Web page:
While times are changing, it's still not common to find many young women in the high school automotive class. Learning the necessities of a vehicle is something more often taught to men than to women. This means the roads and freeways are full of people who may not have been taught how to help themselves in the case of an emergency.
As East Texas' trusted local mechanic, Stewart's Donnybrook Automotive puts the safety of every driver as our top priority. We understand that knowing the necessities as a woman driver can make the difference between a serious situation and a good story about how you rescued yourself.
Taking your car, truck, or SUV to the mechanic is helpful and necessary. When it comes to dealing with issues such as a broken belt, faulty air conditioner, oil change, or other general car repair and general maintenance, professional mechanics know best. However, it's also necessary to know how to help yourself. Especially if you're not able to get roadside assistance.
Part of being prepared is having any and all necessities on hand. The other part is knowing your way around your vehicle and understanding those necessities. We'll start with what necessities every woman driver should have available in her car or truck.
Since most navigation these days is done via cell phone, make sure you have your cell phone. How many of us have stories about getting lost and then our cell phone dies?…and we have no charger. Have a phone charger you keep exclusively in the car, so you're never caught without. If you want to get more technical, you could purchase a multi-use charger to make sure you travel with all your gadgets fully charged.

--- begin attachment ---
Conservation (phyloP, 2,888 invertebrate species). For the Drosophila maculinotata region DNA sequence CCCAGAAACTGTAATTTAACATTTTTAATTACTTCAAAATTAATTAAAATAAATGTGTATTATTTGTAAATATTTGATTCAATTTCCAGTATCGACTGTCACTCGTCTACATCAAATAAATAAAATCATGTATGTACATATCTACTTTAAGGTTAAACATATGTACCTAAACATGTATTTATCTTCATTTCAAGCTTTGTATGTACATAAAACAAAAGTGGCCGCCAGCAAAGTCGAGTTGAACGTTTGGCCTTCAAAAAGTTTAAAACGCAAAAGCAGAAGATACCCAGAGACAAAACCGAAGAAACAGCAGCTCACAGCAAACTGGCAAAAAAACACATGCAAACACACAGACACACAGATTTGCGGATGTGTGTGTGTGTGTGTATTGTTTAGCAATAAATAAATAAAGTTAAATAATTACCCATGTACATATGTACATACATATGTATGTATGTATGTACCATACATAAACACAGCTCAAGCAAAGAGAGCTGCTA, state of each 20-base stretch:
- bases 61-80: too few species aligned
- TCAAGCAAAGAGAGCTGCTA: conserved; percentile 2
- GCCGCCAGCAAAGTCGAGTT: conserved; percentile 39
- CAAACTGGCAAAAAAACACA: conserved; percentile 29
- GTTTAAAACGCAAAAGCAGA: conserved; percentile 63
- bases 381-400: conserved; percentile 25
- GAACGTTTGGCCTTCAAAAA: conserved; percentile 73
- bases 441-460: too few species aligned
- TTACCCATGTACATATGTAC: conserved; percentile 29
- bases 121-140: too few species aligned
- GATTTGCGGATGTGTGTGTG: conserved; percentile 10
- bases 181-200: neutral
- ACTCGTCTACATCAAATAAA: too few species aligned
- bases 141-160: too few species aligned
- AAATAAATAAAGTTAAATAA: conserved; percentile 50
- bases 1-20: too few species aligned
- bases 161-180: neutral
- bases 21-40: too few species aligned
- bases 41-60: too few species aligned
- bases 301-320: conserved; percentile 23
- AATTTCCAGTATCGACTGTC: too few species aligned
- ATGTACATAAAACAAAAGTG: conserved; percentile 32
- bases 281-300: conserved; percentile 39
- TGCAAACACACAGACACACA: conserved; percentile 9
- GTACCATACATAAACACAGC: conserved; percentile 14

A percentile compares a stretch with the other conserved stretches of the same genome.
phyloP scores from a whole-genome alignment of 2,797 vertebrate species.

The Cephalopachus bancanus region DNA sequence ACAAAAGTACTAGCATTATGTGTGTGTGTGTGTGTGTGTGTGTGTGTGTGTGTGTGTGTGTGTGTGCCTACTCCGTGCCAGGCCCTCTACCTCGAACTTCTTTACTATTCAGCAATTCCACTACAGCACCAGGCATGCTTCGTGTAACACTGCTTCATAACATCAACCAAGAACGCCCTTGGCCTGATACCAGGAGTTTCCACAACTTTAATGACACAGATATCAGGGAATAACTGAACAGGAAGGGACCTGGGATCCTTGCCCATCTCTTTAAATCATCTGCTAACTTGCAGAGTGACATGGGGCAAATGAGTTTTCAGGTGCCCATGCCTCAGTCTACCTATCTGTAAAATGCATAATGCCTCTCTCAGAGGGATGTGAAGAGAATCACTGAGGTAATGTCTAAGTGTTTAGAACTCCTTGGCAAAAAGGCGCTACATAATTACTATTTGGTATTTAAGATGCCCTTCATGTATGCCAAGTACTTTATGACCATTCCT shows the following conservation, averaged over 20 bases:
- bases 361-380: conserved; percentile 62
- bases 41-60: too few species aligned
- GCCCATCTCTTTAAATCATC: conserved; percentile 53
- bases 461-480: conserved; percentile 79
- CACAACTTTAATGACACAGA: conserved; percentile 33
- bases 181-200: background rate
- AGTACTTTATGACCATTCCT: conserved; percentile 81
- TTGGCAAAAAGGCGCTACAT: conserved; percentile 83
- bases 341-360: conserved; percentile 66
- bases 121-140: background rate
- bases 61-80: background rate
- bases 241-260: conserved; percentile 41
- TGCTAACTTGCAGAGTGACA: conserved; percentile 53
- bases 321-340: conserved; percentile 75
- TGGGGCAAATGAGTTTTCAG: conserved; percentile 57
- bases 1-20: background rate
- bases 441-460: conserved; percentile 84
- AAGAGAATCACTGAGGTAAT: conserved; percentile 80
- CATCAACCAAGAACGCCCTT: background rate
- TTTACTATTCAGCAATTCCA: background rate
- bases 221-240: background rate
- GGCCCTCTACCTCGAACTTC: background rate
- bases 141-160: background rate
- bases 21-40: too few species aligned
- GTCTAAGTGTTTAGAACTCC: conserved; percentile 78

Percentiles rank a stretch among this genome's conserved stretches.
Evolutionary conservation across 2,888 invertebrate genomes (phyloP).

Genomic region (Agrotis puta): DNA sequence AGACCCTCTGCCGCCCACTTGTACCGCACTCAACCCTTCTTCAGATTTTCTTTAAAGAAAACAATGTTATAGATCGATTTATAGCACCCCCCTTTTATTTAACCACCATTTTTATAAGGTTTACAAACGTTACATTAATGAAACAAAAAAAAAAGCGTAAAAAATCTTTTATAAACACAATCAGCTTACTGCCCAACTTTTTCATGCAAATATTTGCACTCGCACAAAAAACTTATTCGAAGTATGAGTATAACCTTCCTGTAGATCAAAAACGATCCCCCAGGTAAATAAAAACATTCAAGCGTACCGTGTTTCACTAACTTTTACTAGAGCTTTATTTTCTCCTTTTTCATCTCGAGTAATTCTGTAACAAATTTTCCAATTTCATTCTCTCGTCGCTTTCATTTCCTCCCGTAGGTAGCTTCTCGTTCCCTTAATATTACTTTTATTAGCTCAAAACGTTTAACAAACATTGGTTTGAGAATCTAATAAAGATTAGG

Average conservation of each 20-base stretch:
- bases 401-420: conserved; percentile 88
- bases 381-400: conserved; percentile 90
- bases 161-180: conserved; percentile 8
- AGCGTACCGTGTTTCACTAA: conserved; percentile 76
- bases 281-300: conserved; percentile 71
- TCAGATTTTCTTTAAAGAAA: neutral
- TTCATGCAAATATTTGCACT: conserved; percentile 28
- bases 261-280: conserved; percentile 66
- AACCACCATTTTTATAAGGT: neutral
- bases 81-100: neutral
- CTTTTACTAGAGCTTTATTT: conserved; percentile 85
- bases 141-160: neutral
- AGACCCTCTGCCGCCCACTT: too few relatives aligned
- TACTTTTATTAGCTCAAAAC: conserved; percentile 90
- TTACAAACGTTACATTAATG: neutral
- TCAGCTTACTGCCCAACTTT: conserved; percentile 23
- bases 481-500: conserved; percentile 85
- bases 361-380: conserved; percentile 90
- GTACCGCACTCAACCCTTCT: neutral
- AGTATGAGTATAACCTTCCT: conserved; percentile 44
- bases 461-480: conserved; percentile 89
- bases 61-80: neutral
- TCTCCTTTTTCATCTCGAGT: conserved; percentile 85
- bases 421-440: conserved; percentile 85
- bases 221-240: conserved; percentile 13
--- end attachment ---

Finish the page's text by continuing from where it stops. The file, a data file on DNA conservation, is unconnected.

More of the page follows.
You might think carrying jumper cables would be smart in the event of a dead battery. However, as cars continue to advance, jumper cables are no longer safe for newer electronic computer-controlled automobiles. A self-contained battery jump box is the thing to have in the event of a dead car battery. It’s a much safer jump option and will keep you prepared out on the road!
A first aid kit and flashlight are always useful and handy items to have in your vehicle. Your necessities might change depending on the region, climate, or season. Extra drinking water is a good idea no matter where you are. If you're in a rural area or one with a lot of snow, flares can be an important item to add to your emergency kit. If it's snowy, it's important to have survival gear such as blankets, extra clothes, and even a shovel available.
The necessity of knowing your way around your vehicle can be a bit more challenging. If you don't have someone to teach you, then thank goodness for YouTube! The internet is full of helpful video tutorials to learn about almost everything about your vehicle. (You can also ask your local mechanic for a quick tutorial, although compensation might be required.)
Knowing these necessities can make all the difference between an inconvenient breakdown and a scary emergency situation.
Know how to change your wiper blades. While this might not seem like a big deal, it can be extremely dangerous if your wipers fail you in heavy rain or snow.
Malfunctioning wipers can even stop your driving altogether.
Keep an extra pair in your car just in case. Know how to change them, and practice taking them on and off.
Having the jumper cables in your vehicle is one thing, but knowing how to use them is another. Make sure you practice opening and securing the hood and taking the cables on and off.
Knowing how to change a tire is one of those things we all hope we'll never be tested on. However, it is a necessity as a woman driver to know where your spare tire-changing accessories are and how to remove and use them.
Review your manual for most of this information.
Practice taking out the equipment and jacking up your car in the safety of your own driveway. Being comfortable taking out the equipment and using it to change the tire can make all the difference in a stressful roadside emergency.
It's necessary to know where your various fluids are: windshield wiper, oil, radiator—and understand how to check and fill them if necessary.
Especially on long road trips, it can be crucial to know where your oil and coolant tanks are.
A few other suggestions are making sure you have numbers for evening and weekend assistance, as well as your state inspection center.